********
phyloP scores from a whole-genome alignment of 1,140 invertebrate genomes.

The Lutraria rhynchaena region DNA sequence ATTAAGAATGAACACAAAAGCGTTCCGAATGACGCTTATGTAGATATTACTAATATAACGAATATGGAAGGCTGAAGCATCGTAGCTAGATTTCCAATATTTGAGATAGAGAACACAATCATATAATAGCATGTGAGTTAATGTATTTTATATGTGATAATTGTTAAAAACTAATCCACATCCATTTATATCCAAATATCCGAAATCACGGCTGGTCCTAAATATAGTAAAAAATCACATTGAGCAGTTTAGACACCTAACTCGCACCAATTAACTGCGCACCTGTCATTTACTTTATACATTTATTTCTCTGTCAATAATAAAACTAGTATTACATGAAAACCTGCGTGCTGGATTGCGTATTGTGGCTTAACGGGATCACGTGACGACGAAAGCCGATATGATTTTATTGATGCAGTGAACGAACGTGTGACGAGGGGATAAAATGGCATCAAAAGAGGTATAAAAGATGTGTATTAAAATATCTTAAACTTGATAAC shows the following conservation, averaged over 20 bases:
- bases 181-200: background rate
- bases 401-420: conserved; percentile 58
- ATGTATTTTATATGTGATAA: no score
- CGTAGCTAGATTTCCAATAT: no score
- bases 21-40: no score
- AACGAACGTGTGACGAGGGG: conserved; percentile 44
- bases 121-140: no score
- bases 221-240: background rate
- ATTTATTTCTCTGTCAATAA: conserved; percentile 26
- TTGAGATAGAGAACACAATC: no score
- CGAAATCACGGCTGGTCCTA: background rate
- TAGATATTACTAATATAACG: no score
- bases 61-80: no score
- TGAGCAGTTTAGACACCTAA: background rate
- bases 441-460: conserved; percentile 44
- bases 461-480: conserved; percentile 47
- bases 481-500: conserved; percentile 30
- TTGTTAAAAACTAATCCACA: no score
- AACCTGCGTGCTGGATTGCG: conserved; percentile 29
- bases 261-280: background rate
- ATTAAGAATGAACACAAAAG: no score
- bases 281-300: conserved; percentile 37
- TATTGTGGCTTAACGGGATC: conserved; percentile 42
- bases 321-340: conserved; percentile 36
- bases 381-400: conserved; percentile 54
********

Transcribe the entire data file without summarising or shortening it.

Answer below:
phyloP scores from a whole-genome alignment of 1,140 invertebrate genomes.

The Lutraria rhynchaena region DNA sequence ATTAAGAATGAACACAAAAGCGTTCCGAATGACGCTTATGTAGATATTACTAATATAACGAATATGGAAGGCTGAAGCATCGTAGCTAGATTTCCAATATTTGAGATAGAGAACACAATCATATAATAGCATGTGAGTTAATGTATTTTATATGTGATAATTGTTAAAAACTAATCCACATCCATTTATATCCAAATATCCGAAATCACGGCTGGTCCTAAATATAGTAAAAAATCACATTGAGCAGTTTAGACACCTAACTCGCACCAATTAACTGCGCACCTGTCATTTACTTTATACATTTATTTCTCTGTCAATAATAAAACTAGTATTACATGAAAACCTGCGTGCTGGATTGCGTATTGTGGCTTAACGGGATCACGTGACGACGAAAGCCGATATGATTTTATTGATGCAGTGAACGAACGTGTGACGAGGGGATAAAATGGCATCAAAAGAGGTATAAAAGATGTGTATTAAAATATCTTAAACTTGATAAC shows the following conservation, averaged over 20 bases:
- bases 181-200: background rate
- bases 401-420: conserved; percentile 58
- ATGTATTTTATATGTGATAA: no score
- CGTAGCTAGATTTCCAATAT: no score
- bases 21-40: no score
- AACGAACGTGTGACGAGGGG: conserved; percentile 44
- bases 121-140: no score
- bases 221-240: background rate
- ATTTATTTCTCTGTCAATAA: conserved; percentile 26
- TTGAGATAGAGAACACAATC: no score
- CGAAATCACGGCTGGTCCTA: background rate
- TAGATATTACTAATATAACG: no score
- bases 61-80: no score
- TGAGCAGTTTAGACACCTAA: background rate
- bases 441-460: conserved; percentile 44
- bases 461-480: conserved; percentile 47
- bases 481-500: conserved; percentile 30
- TTGTTAAAAACTAATCCACA: no score
- AACCTGCGTGCTGGATTGCG: conserved; percentile 29
- bases 261-280: background rate
- ATTAAGAATGAACACAAAAG: no score
- bases 281-300: conserved; percentile 37
- TATTGTGGCTTAACGGGATC: conserved; percentile 42
- bases 321-340: conserved; percentile 36
- bases 381-400: conserved; percentile 54